The government has admitted that households which include disabled people are more likely to be affected by its decision to restrict most benefits to below-inflation increases.{jcomments on}


{EMBOT SUBSCRIPTION=5,6}Although the government insists that disability benefits – including disability living allowance and disability-related premiums – are protected from a new one per cent cap on annual increases, many disabled people will still be affected.

The government’s own impact assessment of the welfare benefits up-rating bill – published hours before MPs debated the proposals this week – shows households where someone is disabled “are more likely to be affected than those where there is not a person who describes themselves as disabled”.

It adds: “This is because those who report themselves as having a disability are more likely to qualify for those benefits which are affected by the policy change.”

Iain Duncan Smith, the Conservative work and pensions secretary, claimed the bill was about “the renewal of what I believe is a principled welfare state based on affordability, integrity and fairness”.

But his bill will mean that many benefits will be up-rated by only one per cent in 2014-15 and 2015-16, in addition to the one per cent increase to be implemented this year, far below the expected rate of inflation.

The main element of employment and support allowance – currently £71 – will rise by just one per cent next year, as will the extra element for claimants in the work-related activity group – currently £28.15 – for those disabled people expected to move eventually into jobs.

Other disabled people who no longer qualify for out-of-work disability benefits, and are forced instead to claim jobseeker’s allowance, will also see their benefits cut in real terms.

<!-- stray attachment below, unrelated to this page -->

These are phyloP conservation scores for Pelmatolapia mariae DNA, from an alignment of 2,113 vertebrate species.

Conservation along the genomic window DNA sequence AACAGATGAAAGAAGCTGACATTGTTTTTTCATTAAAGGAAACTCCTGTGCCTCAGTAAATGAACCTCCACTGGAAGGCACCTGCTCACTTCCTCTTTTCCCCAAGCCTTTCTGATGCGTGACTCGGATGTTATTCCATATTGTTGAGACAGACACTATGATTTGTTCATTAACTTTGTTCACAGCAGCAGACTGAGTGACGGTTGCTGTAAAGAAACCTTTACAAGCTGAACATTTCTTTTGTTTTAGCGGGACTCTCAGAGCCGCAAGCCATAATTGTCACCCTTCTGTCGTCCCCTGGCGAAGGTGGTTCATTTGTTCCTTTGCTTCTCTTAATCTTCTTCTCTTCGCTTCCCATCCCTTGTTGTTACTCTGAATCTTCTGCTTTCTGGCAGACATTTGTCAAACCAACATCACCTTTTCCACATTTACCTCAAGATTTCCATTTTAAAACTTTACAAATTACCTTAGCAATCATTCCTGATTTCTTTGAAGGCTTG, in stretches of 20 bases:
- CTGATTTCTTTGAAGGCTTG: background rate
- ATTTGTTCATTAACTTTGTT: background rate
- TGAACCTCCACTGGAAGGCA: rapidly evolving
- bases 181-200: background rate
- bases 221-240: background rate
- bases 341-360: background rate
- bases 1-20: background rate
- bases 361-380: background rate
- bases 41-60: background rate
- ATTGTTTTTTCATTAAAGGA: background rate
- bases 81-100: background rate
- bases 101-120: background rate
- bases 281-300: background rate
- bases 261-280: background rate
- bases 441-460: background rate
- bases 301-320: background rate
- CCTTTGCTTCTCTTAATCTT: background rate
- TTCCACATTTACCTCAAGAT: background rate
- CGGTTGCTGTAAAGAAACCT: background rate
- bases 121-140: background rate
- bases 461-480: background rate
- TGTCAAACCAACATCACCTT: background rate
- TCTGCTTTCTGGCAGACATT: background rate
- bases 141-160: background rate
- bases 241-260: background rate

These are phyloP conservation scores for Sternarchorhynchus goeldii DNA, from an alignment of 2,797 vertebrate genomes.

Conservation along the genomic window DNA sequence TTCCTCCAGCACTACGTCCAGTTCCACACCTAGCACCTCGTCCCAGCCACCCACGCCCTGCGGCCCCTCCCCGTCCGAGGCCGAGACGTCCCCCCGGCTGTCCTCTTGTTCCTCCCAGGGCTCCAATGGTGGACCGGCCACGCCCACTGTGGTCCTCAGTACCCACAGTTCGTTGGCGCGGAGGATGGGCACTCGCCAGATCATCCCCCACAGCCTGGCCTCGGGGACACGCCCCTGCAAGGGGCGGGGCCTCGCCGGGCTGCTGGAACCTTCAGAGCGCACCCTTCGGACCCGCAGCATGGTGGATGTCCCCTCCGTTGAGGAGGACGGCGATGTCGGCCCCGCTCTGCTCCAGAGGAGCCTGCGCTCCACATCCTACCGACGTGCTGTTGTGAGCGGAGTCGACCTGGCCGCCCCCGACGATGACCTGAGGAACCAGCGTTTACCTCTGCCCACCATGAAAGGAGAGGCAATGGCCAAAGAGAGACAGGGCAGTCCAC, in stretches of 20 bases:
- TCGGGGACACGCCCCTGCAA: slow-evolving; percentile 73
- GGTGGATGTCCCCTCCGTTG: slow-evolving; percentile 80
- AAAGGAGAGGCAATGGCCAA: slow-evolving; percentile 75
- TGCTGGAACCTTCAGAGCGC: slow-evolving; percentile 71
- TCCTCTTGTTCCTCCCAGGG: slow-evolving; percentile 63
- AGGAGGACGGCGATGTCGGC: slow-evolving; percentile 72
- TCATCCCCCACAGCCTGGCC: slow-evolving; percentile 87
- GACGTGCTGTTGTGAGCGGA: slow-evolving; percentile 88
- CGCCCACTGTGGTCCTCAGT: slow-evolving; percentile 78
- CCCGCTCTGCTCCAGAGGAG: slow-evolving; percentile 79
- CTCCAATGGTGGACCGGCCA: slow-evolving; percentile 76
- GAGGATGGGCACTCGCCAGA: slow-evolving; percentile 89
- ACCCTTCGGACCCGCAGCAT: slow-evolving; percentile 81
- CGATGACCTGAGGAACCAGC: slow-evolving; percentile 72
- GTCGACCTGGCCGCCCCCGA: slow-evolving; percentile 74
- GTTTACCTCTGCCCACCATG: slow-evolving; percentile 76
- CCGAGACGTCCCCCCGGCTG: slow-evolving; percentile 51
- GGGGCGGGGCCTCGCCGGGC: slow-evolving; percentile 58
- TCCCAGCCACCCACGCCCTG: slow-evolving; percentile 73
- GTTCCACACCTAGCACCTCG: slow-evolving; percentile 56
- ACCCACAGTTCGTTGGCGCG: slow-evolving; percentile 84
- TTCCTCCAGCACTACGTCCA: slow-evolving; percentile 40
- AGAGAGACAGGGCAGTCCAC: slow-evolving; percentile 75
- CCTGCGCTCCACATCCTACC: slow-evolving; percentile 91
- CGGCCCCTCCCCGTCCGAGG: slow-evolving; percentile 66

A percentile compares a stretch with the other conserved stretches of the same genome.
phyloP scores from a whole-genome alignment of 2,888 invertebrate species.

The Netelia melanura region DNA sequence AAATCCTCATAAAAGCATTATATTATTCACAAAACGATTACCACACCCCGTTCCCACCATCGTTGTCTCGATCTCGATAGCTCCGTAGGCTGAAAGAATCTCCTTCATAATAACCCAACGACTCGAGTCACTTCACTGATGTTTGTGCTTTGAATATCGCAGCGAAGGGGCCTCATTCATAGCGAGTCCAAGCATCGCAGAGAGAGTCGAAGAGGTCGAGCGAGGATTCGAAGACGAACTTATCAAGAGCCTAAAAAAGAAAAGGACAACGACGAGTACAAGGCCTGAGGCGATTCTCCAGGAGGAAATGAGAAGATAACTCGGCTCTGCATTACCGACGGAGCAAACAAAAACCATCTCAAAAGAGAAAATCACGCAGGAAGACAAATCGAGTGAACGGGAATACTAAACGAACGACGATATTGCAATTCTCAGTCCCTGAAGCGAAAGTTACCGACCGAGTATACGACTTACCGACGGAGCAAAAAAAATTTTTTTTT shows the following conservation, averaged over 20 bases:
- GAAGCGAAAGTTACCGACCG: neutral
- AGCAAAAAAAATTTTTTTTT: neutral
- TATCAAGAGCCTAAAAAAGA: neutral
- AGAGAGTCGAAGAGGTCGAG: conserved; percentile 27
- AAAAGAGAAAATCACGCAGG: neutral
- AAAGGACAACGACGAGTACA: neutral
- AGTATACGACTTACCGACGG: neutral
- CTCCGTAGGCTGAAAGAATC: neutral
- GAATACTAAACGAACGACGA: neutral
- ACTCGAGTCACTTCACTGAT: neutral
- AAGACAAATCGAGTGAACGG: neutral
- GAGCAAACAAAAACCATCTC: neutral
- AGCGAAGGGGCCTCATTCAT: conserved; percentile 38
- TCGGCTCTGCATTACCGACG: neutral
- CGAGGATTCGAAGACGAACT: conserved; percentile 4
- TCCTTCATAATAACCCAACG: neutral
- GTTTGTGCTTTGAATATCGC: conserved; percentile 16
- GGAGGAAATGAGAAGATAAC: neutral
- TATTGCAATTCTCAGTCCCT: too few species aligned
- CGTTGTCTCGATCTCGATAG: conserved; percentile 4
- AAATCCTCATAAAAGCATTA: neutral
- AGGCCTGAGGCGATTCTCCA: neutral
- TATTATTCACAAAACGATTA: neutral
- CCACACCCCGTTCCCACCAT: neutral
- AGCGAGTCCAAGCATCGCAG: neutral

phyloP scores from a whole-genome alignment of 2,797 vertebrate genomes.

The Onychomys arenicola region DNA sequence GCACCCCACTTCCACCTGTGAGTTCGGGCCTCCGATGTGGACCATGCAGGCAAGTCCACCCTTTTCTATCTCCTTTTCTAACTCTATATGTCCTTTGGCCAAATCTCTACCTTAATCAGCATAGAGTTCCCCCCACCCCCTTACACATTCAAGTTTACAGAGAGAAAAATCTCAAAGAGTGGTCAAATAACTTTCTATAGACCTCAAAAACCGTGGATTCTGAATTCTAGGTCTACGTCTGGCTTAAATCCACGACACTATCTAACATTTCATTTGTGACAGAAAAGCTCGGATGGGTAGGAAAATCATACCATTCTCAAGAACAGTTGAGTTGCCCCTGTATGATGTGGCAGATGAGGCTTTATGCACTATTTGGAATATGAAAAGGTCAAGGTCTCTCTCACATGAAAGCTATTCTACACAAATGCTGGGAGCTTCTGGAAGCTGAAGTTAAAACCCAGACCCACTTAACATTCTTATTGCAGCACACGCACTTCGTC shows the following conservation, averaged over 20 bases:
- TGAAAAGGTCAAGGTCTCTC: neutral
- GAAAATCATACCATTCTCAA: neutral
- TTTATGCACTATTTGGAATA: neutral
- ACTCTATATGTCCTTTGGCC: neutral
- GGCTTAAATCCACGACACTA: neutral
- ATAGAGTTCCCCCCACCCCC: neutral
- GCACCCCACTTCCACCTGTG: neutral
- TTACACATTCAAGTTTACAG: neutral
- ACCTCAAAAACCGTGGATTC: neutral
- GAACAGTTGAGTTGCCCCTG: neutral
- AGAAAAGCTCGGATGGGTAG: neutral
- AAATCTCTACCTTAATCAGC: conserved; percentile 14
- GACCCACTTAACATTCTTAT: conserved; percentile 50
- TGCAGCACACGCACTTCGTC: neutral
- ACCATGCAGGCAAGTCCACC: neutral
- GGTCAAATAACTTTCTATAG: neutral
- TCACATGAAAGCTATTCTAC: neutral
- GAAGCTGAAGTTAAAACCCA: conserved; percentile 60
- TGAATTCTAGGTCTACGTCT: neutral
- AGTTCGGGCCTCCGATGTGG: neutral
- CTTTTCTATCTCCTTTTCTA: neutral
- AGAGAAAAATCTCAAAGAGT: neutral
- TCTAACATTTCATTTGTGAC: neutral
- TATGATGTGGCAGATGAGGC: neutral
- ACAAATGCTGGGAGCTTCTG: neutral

The disabled Labour MP Dame Anne Begg warned that if the bill was passed, “some families might have a few days [every month] when the children get neither food nor heating, unless food banks, which are increasing, come to the rescue. We should not wish that on our society in the 21st century.”

The Liberal Democrat MP and former minister Sarah Teather voted against the bill at this week’s second reading and warned that “hammering” on the faultline between the working and non-working poor by using the language of “shirkers” and “strivers” would “make society less generous” and “less sympathetic”.

Opposition MPs described the bill as “rancid” (Labour’s David Miliband) and “invidious” (Mark Durkan, for the SDLP), while the Green MP Caroline Lucas said it was “likely to be massively counter-productive and to destabilise already struggling groups in society, pushing them into greater despair and desperation”.

Lucas added: “It will be counter-productive because as people are pushed into greater desperation, they are more likely to be forced to make greater calls on the state, for example as those who are struggling to pay rent are finally pushed into homelessness or as those who are struggling with mental disability or mental illness are finally tipped into greater ill health.”

Sajid Javid, the Conservative economic secretary to the Treasury, said the savings made by the bill – forecast to save £2.5 billion by 2015-16 – would be “crucial”.

He said: “It is not fair for my working constituents to pay out more to sustain welfare benefits at the exact time they are facing pressures to stretch their wages further.

“Nor is it fair to benefit claimants if we ensnare them in a position where it pays to claim benefits rather than to get out and find work.”

News provided by John Pring at


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